Latest news, Pregnancy, Pregnancy Problems

Morning Sickness – what you can do

Often the first sign of pregnancy, morning sickness can turn the most joyful news into an unpleasant experience. Don’t be surprised if you feel sick at any and every time of the day either. The hormones causing the sickness are a great sign but how do you handle them when some of those around you don’t even know you’re pregnant? Read on to find out what your options are.

Why you feel sick

As I’ve already said, morning sickness should more accurately be called pregnancy sickness because it can happen at any time of day. For some, it is the morning when they feel the worst, for others it might be the evening, and for some it can even last all day!

Some people just feel really really sick, while other will actually vomit. Neither is pleasant and both can really impede your ability to get on with your day. Unfortunately, sometimes if you tell your midwife about this she smiles! I’m not denying that midwives can be scary and unfeeling at times (mostly in labour when she tells you that you can have a baby but you think you can’t). However, let me explain why I am pleased when a woman tells me how sick she feels or how often she vomits during the day.

The physiology behind morning sickness

In the early days and weeks of pregnancy, the fertilised egg floats down into your uterus and finds a comfy spot to settle in. Once in that spot it wiggles itself in to the lining of the uterus. This lining is called the endometrium and is on average about 8mm thick. It is filled with gorgeous juicy tiny blood vessels.

The egg’s next job is to get itself linked in with you and your blood system. This means you can start feeding it all the oxygen and nutrients it needs to grow and develop into the baby. It does this by developing some of its cells into the placenta, the baby’s life support system. The placenta provides a link between your blood vessels and the baby’s circulation. To do this, the cells of the placenta have to alter the cells and blood vessels in your endometrium. This creates a large surface area for oxygen and nutrients to cross from you to the baby. Waste products like carbon dioxide can cross from the baby to you, so that you can get rid of them for the baby. This is the beginning of the rest of your life where you are tidying up after your child!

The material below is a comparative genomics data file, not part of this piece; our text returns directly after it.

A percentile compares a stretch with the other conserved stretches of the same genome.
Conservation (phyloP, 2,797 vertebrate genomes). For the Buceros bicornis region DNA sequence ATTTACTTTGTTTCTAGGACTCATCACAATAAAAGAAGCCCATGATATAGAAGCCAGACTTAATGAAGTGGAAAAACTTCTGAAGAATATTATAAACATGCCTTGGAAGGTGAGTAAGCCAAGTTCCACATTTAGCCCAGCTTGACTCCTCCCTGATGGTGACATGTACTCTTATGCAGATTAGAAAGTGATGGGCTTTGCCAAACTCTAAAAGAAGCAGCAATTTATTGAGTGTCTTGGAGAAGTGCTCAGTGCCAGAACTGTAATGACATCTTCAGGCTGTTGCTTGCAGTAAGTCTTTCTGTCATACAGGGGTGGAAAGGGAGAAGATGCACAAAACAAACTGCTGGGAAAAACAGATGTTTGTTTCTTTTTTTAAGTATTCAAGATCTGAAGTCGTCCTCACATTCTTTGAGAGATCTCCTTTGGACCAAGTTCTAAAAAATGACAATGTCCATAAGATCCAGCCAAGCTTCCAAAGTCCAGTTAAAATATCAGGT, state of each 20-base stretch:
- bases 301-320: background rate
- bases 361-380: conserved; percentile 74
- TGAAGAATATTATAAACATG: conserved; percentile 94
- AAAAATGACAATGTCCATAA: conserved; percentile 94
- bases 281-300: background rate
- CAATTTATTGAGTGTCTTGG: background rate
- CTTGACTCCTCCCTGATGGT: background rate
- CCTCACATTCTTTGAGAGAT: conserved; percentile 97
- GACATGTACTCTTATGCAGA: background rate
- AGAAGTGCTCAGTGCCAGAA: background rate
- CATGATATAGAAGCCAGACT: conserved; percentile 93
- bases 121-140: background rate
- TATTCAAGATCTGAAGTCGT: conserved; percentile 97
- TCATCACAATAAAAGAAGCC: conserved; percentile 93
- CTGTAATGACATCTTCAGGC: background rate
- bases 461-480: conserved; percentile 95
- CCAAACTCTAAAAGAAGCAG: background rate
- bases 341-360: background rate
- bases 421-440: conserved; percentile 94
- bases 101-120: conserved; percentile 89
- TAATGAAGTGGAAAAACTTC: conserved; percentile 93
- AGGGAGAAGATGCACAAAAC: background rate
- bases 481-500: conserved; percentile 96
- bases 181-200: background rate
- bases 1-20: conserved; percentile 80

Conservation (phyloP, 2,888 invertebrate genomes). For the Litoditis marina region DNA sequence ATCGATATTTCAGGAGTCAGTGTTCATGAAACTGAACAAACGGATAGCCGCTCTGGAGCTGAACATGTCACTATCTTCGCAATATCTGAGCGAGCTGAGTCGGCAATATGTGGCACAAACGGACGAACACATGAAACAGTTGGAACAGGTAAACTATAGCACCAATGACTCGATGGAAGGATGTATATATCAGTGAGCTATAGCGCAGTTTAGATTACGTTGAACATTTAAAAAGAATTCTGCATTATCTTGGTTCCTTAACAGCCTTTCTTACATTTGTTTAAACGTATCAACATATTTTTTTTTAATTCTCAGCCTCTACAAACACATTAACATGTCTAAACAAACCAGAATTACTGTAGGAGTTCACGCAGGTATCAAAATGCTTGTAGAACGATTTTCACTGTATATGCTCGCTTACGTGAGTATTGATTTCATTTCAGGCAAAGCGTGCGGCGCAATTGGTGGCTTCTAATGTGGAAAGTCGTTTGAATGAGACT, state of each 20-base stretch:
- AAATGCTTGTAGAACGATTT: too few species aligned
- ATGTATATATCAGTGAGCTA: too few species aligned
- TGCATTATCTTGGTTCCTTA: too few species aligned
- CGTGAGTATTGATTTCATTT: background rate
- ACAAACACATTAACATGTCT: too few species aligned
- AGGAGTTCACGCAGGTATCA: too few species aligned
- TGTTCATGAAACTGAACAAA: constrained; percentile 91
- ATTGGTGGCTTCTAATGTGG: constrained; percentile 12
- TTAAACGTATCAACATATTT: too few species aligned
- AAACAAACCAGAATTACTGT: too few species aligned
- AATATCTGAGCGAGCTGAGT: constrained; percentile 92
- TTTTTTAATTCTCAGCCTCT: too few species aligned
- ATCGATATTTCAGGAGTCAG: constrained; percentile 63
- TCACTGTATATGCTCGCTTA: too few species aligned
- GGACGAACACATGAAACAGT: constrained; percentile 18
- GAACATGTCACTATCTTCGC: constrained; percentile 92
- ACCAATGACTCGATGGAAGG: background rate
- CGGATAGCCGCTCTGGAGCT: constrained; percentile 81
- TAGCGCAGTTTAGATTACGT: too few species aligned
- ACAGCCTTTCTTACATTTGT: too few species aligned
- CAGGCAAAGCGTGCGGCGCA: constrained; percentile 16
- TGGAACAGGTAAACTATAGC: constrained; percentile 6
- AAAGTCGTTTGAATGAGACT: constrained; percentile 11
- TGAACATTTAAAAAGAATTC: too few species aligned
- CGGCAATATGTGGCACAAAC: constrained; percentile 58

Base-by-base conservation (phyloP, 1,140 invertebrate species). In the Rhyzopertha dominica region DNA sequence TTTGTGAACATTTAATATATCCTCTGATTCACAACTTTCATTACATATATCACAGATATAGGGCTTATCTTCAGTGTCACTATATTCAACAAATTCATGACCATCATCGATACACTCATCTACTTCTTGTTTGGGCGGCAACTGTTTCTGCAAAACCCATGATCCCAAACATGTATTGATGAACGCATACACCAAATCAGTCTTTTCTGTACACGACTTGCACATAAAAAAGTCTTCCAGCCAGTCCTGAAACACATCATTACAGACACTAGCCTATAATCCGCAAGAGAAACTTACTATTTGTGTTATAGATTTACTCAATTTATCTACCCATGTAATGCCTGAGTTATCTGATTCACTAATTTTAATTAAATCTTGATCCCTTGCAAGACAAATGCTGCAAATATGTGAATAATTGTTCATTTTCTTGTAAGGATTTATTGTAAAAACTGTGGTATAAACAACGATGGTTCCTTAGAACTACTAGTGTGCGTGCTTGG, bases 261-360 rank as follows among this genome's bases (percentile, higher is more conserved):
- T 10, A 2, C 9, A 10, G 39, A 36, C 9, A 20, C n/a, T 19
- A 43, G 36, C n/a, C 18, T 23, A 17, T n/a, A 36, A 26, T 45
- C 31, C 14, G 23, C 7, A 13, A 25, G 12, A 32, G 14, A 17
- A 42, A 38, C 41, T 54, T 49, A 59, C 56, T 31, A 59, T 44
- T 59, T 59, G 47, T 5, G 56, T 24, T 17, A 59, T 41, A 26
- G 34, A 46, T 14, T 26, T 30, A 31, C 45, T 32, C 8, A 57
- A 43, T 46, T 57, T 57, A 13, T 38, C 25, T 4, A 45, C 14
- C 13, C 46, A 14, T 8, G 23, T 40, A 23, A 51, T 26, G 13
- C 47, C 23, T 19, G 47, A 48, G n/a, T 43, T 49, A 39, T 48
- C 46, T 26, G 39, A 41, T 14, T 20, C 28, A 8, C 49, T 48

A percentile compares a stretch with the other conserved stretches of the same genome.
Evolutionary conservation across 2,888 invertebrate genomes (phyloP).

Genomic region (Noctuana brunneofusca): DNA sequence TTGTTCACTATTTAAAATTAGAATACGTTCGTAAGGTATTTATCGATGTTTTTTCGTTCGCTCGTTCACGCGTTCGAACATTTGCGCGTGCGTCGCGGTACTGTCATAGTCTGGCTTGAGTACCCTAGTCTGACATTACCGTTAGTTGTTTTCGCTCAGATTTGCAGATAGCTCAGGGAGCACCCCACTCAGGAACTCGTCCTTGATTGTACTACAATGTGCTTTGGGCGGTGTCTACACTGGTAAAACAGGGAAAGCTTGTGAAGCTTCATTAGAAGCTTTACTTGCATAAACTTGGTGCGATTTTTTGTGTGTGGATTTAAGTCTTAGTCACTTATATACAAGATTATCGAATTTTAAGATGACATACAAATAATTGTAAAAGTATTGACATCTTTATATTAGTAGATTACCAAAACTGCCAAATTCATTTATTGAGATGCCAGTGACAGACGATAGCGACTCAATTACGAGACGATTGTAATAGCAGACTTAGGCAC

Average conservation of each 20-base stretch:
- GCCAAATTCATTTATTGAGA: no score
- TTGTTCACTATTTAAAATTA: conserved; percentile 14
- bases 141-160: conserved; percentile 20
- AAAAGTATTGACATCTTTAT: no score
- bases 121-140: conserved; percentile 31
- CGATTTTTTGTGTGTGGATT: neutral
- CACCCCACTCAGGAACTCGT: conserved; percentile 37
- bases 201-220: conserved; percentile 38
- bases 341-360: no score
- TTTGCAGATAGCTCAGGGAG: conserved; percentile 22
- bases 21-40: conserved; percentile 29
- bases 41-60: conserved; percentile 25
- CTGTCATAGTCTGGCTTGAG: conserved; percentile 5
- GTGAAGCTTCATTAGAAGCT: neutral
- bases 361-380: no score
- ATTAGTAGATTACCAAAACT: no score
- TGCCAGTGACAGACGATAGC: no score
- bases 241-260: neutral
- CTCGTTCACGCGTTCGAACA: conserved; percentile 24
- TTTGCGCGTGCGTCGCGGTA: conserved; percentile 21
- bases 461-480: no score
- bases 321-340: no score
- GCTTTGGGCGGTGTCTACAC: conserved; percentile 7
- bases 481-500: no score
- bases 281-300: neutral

Where the hormones come in

The way the cells of the placenta alter your endometrium to make this essential interchange between you and your baby is by releasing hormones. Hormones like prostaglandins help to change the structure and purpose of cells so that they can do new things. As the placenta changes more of these cells and grows larger, it produces more hormones which again change more cells and increase growth. The speed of this growth phase of pregnancy is incredible! The placenta can be larger than the baby at this stage.

The presence of hormones is therefore an important sign that the pregnancy is healthy. The placenta is growing strong to support the developing baby. For many women, these hormones also make them feel sick or vomit. That is why your midwife might pleased to hear that you have morning sickness.

Levels or degrees of sickness

Every woman will experience sickness in a different way and even different pregnancies can create different levels of nausea in the same woman.

Feeling sick without being sick is one way that women can be affected. I’m definitely not saying this is the least or easiest way to experience pregnancy sickness though. Feeling sick without being able to be sick can mean the feeling stays all day, reducing your ability to eat and drink.

Feeling sick at certain points during the day and then vomiting is another way that those pesky hormones make your life horrid. Now, I am certain that none of us enjoy throwing up. Often though, you start to feel a little better once you have vomited and can get on with your day a little easier. You can sometimes manage to eat a little snack or meal and drink enough to stay hydrated.